There was a second world record out on the track too as Great Britain’s T44 sprinter Sophie Kamlish clocked 12.93 seconds in the heats of the women’s 100m T44. Kamlish’s time took 0.03 seconds off the mark set by the USA’s former Paralympic and world champion April Holmes ten years ago.
There were two golds apiece for Germany and China out on the field too.
Heinrich Popow won the men’s long jump T42, leaping a new Paralympic record mark of 6.70m in the opening round.
The 33-year-old, who finished fourth at London 2012, had entered the competition as the man to beat after setting a new world record of 6.77m just last month.
He proved too good for his main rivals Atsushi Yamamoto of Japan, who won silver with an Asian record of 6.62m and Denmark’s Daniel Wagner, who jumped 6.57m for third.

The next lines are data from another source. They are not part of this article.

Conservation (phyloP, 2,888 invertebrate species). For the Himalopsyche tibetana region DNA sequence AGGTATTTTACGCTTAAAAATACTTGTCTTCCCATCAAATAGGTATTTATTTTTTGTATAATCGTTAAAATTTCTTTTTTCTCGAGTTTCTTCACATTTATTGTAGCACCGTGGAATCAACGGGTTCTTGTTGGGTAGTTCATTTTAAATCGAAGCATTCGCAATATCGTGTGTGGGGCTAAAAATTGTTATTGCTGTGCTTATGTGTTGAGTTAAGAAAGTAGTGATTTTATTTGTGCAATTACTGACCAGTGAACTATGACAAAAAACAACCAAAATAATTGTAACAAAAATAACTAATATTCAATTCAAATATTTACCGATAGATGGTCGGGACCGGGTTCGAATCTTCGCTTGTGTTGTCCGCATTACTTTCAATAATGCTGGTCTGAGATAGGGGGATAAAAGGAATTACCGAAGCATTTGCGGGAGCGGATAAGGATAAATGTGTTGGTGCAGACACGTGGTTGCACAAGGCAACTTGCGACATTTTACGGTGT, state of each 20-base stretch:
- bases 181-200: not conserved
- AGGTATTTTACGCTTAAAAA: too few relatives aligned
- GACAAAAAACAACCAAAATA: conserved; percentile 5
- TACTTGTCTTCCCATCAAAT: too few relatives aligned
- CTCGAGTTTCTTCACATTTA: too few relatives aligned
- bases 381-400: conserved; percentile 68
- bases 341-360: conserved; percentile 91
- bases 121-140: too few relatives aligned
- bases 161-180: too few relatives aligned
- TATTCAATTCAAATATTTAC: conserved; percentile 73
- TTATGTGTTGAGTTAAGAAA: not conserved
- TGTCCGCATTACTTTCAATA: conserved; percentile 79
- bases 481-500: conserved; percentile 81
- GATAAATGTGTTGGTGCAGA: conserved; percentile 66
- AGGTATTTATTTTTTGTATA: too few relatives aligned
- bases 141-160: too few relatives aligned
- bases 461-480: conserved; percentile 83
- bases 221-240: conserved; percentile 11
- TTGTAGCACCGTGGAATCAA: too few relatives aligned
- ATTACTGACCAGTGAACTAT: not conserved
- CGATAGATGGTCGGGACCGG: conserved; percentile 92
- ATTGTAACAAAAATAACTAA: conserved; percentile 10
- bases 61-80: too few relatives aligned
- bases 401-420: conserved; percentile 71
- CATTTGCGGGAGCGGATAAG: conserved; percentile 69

Popow’s teammate Brigit Kober set a new Games record to take gold in the women’s shot put F36.
The 45-year-old had entered the competition in great form, having set a new world record earlier this year. She didn’t disappoint either, throwing 11.41m, just 11 centimetres shy of her best, in the final round.
Silver went to China’s Qing Wu (10.33m) and bronze was won by Australian Katherine Proudfoot (9.70m).
China’s Feixa Dong saw off multiple Paralympic champion Marianne Buggenhagen (24.56m) of Germany to win the women’s discus F55.
The 27-year-old threw a season’s best 25.03m in the second round to get the better of 63-year-old Buggenhagen, who is competing at her seventh Games. The German had to settle for silver this time as Latvia’s Diana Dadzite (22.66m) clinched bronze.
Dong’s teammate Guoshan Wu improved on his fifth place finish four years ago to win gold in the men’s shot put F57.
The 33-year-old, who finished third at last year’s World Championships, finished 16 centimetres ahead of Poland’s reigning world champion Janusz Rokicki (14.26m), who had to make do with second place this time. Bronze went to Iranian Javid Ehsani Shakib (14.13m).